Local preservationists and developers alike gathered to celebrate the opening of the San Marcos Foothills Preserve last week.
The 200-acre preserve, located just northeast of the conjunction of Highway 154 and Highway 101, belongs to a greater 377-acre expansion. The Santa Barbara County Parks Dept. and local developer Jeff Bermant have discussed the land for years and finally reached a dually beneficial compromise for the allotment of the property. Under the final agreement, the parcel will see approximately 50 acres made into single family housing, while the remainder will remain undeveloped.
Second District Supervisor Janet Wolf attended the ceremony and commended the successful preservation of the land. According to Mary O’Gorman, the supervisor’s chief of staff, there has been opposition to the development of the foothills for years.
“There have been many housing development plans that have been shot down because they’re just too much development for the locals’ preference,” O’Gorman said.
According to O’Gorman, however, financial hurdles made development of the land inevitable.
“It’s very difficult to raise enough money to restrict development completely,” O’Gorman said.
Erik Axelson, deputy director of the Santa Barbara County Parks Dept. and the person responsible for developing a plan for the preserve, said he hopes what has been decided upon will satisfy both developers and preservationists.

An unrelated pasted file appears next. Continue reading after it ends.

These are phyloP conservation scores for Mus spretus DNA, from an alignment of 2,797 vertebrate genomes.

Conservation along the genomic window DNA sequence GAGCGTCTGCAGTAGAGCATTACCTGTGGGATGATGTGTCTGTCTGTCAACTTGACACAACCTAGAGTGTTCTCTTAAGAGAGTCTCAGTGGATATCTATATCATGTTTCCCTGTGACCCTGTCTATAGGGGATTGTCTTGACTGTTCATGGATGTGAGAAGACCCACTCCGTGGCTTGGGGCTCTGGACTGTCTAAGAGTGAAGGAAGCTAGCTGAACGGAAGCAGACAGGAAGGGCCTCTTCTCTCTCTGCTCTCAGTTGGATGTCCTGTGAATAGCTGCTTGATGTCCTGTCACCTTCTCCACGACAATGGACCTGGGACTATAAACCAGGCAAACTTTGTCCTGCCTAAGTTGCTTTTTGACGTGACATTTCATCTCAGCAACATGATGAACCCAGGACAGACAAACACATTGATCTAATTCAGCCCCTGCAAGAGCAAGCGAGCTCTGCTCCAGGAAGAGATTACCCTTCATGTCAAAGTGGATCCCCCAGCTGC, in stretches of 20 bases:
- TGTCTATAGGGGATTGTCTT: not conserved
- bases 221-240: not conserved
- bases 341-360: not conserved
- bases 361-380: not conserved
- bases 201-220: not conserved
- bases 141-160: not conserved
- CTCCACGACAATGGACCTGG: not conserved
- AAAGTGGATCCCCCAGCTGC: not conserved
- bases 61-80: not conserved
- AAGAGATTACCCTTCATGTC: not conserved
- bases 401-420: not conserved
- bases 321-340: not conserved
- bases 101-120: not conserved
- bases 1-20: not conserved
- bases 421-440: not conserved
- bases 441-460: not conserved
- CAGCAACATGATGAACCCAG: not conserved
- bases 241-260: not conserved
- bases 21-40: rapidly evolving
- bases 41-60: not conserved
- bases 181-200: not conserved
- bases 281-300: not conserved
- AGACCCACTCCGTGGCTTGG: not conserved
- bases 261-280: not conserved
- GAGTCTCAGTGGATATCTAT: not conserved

“Our plan is to be very conservative in being good stewards of the land,” Axelson said. “We’re always looking for low-impact ways to use it.”
Of the 150 acres Bermant owns, he aims to use 30 percent to build approximately 20 single-family homes. The other 70 percent will be heavily deeded to ensure the prohibition of future development. The remaining 200 acres encompassed in the parcel – which consist of natural rolling hills and panoramic views of Santa Barbara’s oceanic and mountain landscape – will be put away in the preserve.
Axelson’s plans for the preserve focus on the upkeep of the natural landscape, including light trail maintenance and erosion-preventing procedures to fortify the land.
Axelson and other park officials are also concerned with maintaining the Chumash spirituality of the land. At the opening ceremony, Art Cisneros, a member of the Barbareno Chumash, closed the service with a traditional blessing over the land to encourage the “healing and proper keeping of mother earth.”
Future preservation plans include Chumash-inspired signage and a possible natural amphitheatre.